I am glad @fiesty76 started this discussion, and no doubt more than who have responded, have sat up and taken stock of where they are.
For some reason or another, so many of us are hesitant to get things in order. It might signify we understand our mortality here on earth, it might look to others we are figuring to pass soon, there are a multitude of reasons. In 2015, I was single, and had been diagnosed with a rare kidney disease. There is no treatment, and it may progress rapidly, or slowly. So, I got all my affairs in order, including planning for end-of-life wishes, prepaying for final costs, DPOA, will, etc. I even wrote my own obituary. Morbid? No. I come from a legal background, and had seen the consequence of more than one person passing with no arrangements or determinations expressed.
Forward now to my current situation, where I am married, we own joint property, but there are still individual assets. It is an ongoing struggle to get my husband to commit to putting things in writing. My explanation that "saying it" doesn't mean it will hold up in court of law has not penetrated into his brain, yet.
One thing I have insisted on, is that I carry two medications lists. One is my own list, that is kept updated. Also, I keep a typed out list of what my husband takes. If he were to have a crisis, I need to be able to give this info to a medical professional. Not at home on the computer. Right there in my purse. I am signed up for MedicAlert, and wear a MedicAlert bracelet. There is a phone number and record ID that a medical professional can access to get my meds and conditions, if need be. It gives me peace of mind. https://www.medicalert.org/
Before the end of the year, I will have all paperwork in place, again, with my husband's input and everything current. My goal, my promise to myself.
@sueinmn, Good point. Another idea if safe deposit box is chosen as one location for safe access is to create joint ownership of the deposit box. I did this with my daughter and it did require her in-person signature at the time I acquired the box.
The chances of having what happened to my friends by storing their estate papers in a home safe are probably one in a million but because people can become unpredictable during end-of-life and death situations, one daughter's access to the home safe prevented her partner's access to my friend's will and other legal documents which left him without means to carry out my friend's final wishes regarding her burial, bequeaths, and even his own ability to continue in the home they'd shared for over 20 years.
@gingerw, Thank you so much for your post. I wish I could impress on your hubby and so many others who put off creating their estate plans and final wishes the importance of doing so. It took a stroke for me to realize the urgency in updating my affairs and making them readily available for my daughter. The peace of mind I have, like yours, of having my affairs in order is incomparable. "Saying it" as you wrote has no bearing in a court of law as my dear friend has recently learned the hardest of ways.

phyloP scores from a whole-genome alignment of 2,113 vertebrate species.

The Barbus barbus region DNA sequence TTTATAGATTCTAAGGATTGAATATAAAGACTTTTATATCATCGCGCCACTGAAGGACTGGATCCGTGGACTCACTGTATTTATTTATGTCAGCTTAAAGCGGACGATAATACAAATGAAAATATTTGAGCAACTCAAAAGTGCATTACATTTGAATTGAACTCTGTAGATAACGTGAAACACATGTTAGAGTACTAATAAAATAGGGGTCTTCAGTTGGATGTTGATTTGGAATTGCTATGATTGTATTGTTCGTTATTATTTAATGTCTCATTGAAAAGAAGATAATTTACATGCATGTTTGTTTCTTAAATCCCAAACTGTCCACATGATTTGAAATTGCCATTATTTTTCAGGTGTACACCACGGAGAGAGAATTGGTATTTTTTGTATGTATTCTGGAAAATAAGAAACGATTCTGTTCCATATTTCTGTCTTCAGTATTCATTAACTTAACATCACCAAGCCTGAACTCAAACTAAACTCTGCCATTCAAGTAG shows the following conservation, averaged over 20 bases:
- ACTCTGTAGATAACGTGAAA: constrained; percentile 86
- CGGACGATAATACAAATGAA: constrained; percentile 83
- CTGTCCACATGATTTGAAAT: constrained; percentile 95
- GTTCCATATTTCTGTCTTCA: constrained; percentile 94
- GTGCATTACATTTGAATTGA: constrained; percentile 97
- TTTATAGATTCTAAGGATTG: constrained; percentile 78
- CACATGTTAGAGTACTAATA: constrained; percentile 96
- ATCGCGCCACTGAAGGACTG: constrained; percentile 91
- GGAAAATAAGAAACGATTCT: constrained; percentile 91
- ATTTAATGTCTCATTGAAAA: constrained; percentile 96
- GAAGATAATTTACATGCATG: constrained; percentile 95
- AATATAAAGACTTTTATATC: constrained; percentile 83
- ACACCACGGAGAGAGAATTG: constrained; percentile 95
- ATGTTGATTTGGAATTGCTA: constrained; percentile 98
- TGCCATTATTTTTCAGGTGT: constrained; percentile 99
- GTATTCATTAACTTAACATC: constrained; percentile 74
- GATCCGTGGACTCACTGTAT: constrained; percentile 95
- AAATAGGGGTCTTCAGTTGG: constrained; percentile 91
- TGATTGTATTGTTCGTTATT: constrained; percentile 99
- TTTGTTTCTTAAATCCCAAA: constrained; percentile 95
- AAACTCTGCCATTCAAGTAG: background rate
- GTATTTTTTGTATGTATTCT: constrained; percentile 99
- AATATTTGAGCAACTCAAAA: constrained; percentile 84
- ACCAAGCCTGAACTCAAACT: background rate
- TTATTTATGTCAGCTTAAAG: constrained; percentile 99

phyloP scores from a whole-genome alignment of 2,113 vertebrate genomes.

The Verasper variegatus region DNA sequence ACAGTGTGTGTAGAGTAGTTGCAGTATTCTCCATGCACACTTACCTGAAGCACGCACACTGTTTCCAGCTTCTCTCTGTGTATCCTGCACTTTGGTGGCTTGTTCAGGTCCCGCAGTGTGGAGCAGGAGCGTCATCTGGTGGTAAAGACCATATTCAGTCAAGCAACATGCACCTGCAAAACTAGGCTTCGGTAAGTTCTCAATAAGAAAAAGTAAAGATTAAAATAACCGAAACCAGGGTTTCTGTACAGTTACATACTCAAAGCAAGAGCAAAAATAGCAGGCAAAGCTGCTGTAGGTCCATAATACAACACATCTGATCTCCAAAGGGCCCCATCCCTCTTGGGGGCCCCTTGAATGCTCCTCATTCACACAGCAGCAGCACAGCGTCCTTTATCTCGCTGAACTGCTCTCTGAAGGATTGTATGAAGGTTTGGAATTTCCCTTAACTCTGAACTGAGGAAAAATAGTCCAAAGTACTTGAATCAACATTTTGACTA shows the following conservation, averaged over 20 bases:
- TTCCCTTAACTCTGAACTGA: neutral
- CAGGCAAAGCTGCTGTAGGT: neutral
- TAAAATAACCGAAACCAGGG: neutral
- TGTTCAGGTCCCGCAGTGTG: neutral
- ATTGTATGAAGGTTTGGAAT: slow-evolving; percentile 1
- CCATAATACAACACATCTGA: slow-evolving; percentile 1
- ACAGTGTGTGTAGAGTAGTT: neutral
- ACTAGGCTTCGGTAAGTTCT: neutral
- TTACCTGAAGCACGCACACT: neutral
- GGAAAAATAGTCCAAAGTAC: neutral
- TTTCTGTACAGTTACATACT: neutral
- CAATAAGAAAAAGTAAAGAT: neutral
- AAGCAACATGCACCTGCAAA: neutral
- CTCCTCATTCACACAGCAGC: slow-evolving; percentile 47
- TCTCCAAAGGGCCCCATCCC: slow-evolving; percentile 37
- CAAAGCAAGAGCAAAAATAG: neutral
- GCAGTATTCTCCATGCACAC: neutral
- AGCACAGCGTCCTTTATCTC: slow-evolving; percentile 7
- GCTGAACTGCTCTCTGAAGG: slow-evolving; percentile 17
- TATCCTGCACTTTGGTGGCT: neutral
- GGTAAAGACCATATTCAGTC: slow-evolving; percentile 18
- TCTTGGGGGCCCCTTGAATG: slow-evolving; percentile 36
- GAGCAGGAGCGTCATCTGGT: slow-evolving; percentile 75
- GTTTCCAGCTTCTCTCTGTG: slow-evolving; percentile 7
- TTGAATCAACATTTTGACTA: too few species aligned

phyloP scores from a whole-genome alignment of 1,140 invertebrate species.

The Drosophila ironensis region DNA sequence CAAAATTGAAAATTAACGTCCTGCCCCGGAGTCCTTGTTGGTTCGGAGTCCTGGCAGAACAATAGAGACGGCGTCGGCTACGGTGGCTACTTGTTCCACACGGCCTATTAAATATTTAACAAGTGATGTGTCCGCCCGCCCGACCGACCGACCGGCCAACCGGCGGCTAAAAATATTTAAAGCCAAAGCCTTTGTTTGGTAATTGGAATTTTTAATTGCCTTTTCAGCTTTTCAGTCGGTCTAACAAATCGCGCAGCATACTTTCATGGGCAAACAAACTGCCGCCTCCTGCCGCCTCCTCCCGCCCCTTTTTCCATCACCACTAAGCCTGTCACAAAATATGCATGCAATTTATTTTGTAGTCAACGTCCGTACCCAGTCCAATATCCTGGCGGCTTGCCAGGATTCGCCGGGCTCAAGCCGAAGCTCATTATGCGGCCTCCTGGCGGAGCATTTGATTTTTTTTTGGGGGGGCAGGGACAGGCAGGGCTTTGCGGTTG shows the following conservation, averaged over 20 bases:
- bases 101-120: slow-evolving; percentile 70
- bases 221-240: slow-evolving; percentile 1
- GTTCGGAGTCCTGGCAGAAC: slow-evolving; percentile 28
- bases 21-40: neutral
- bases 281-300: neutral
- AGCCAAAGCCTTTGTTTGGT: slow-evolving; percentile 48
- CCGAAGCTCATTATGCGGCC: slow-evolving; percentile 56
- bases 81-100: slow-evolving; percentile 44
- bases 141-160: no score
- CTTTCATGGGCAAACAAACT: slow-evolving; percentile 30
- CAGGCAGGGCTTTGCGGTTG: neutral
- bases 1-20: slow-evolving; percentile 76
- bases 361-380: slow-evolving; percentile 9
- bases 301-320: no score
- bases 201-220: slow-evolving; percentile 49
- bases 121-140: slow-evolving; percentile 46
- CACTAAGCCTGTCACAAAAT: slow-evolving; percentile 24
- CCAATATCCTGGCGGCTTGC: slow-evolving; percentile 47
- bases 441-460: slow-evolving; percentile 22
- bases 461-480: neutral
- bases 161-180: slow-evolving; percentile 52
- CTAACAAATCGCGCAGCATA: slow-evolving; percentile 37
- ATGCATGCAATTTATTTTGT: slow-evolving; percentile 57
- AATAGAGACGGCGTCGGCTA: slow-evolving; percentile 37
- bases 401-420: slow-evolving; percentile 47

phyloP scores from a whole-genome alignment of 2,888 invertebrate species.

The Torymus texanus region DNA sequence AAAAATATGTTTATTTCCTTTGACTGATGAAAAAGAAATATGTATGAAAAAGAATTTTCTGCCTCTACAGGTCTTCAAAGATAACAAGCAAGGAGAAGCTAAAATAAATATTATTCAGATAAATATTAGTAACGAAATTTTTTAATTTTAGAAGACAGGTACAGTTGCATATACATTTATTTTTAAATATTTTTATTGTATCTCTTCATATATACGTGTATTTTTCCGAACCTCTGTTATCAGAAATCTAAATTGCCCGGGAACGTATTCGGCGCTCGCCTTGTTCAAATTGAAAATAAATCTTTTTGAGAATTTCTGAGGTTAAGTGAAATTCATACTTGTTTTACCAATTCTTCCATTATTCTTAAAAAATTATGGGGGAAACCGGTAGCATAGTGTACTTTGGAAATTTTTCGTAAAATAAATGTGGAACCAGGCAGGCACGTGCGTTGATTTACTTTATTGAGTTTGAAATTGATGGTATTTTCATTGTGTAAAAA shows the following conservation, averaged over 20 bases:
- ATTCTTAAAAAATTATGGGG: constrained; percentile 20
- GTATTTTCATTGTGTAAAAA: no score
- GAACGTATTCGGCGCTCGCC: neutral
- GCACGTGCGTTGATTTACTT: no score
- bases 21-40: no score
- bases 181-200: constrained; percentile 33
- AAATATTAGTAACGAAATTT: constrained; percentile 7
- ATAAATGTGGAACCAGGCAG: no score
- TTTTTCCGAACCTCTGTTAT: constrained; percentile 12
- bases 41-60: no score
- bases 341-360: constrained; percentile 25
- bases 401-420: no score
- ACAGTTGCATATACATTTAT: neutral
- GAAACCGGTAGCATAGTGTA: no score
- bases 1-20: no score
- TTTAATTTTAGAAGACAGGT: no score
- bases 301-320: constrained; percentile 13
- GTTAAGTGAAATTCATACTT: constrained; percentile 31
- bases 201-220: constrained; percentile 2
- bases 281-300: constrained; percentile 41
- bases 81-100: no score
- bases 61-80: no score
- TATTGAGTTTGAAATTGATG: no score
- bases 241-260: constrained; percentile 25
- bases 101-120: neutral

Because my best friends were not married and held both joint and separate accounts and properties like you and your hubby, they'd made individual wills and burial plans. However, lack of access to his partner's documents prevented my friend from carrying out her wishes and left him in terrible uncertainty about his own immediate and continuing access to the home they'd shared for over 20 years.
After 5 months of my friend's daughter creating daily sheer hell across the board with medical/home care/ investment/banking/insurance and other personnel involved, she confronted my friend with untenable ultimatums and choices regarding his continuation in the home my friends shared and maintained together.
Presented with agreements Saturday she'd had an atty. draw up for him to sign, he told her that she'd left him no choice but to start legal common law spousal actions earlier advised by his atty. She was shocked by his response. She was packed and along with her daughter and one dog was planning to finally absent the house today and return home to Denver. Now, re-negotiations will take place and this time with legal counsel.
Ginger, I especially thank you for the link to the medical alert site! I was unaware of this service and the i.d. options it offers! Yay! I'd looked at id to order at another time but didn't find anything that provided what I wanted like name/phone/addr. This org. sounds wonderful by providing the emergency info medical pros would need.
May I ask if you chose the bracelet or necklace for id? Would the dog tag necklace @$25 or mesh chain bracelet at $35 provide all I'd need? I couldn't tell from the site what info would be on either…just name? malady? Did you go with the Advantage Plan for $50/yr?
Because I am a frequent walker and have had a stroke, I am particularly interested in having immediate, on-person id that would alert someone for help.
I'll be calling the site this week and am delighted at the peace of mind it offers. If this is too off topic, could you please private message me about your choices if you feel comfortable doing so? Hugs and more! P.S. Would threatening your hubby with a shake to get going from a fiesty friend help prompt him to action? Smiles and a happy, safe and healthy Sunday to all who gather here.